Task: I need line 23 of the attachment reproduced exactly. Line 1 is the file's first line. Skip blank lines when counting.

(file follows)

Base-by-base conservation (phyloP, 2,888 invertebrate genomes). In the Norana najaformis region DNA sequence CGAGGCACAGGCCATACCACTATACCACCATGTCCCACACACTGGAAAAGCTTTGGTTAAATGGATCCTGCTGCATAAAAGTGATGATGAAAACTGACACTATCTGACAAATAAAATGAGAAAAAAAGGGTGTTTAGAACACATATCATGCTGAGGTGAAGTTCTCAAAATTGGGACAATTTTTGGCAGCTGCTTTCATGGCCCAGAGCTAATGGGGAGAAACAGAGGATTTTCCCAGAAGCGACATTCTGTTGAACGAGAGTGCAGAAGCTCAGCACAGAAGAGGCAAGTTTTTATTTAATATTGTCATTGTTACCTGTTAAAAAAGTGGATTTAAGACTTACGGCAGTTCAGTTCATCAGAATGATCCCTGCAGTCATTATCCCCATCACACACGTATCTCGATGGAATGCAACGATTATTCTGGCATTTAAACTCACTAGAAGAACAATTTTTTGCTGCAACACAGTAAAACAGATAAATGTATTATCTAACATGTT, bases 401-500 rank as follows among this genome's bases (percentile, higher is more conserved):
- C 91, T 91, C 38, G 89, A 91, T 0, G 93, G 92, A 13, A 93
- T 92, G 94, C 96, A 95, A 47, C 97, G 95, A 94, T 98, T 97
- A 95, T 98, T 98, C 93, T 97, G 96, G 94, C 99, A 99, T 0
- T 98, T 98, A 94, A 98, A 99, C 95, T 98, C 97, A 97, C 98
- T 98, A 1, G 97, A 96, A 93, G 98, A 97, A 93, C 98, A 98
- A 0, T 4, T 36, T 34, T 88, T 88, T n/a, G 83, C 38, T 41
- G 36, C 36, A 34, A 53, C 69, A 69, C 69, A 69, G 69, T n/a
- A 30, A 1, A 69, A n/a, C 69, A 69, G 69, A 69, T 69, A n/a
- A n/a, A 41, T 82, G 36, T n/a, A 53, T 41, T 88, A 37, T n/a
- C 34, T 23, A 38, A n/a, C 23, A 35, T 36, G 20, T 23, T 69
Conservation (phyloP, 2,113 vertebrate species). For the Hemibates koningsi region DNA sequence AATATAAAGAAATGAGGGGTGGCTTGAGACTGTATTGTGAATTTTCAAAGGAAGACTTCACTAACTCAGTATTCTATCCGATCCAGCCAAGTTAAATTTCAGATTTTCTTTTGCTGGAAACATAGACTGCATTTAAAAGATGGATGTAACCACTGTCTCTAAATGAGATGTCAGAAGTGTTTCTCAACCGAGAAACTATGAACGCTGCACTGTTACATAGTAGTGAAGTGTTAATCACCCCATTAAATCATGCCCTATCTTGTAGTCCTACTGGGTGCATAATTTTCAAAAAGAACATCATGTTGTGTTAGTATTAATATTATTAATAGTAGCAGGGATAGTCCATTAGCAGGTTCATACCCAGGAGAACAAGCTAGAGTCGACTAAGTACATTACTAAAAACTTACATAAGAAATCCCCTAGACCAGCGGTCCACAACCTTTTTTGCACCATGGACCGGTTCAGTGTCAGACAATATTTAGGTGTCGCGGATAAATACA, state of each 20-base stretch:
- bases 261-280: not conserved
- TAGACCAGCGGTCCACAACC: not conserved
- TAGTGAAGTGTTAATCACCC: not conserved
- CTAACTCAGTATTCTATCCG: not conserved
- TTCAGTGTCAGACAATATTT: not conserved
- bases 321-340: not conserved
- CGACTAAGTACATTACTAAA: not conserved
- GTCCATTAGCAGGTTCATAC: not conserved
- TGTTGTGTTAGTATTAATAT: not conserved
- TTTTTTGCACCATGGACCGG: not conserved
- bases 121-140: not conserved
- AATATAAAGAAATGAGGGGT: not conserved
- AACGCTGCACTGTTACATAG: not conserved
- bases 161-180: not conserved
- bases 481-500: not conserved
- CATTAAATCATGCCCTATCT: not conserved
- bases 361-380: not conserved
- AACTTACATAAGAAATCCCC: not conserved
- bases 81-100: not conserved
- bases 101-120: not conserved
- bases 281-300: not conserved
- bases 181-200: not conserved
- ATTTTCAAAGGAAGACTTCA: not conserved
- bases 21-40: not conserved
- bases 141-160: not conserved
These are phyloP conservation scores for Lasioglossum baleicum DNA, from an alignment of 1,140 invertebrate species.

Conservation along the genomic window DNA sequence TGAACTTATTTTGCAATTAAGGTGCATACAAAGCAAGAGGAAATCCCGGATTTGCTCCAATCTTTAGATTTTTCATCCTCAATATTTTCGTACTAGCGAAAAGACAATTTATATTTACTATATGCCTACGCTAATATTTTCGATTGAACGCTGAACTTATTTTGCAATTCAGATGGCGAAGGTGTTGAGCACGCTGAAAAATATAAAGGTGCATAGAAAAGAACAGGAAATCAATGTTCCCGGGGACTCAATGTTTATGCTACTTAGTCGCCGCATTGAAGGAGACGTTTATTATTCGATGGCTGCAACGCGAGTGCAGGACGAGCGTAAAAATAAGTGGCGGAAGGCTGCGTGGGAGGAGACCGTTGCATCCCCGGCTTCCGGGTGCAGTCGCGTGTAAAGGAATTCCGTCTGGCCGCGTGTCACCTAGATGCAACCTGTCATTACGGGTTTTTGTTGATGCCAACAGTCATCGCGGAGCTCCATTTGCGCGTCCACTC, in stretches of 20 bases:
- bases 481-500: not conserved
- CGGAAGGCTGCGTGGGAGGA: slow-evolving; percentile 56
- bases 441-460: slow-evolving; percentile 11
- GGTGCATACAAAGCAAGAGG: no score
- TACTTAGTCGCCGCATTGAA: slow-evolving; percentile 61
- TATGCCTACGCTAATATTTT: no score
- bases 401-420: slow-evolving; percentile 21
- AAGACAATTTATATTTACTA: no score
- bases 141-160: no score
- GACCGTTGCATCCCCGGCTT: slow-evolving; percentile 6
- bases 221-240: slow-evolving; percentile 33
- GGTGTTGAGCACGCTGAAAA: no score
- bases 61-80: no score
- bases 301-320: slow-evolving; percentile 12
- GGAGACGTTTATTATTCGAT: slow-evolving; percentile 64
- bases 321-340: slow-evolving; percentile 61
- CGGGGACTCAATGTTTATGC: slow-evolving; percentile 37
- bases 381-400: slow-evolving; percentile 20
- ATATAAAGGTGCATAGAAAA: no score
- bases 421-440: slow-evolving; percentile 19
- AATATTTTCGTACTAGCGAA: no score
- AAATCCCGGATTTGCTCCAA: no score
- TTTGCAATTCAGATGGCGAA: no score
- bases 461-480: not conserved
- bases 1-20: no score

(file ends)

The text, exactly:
- bases 121-140: not conserved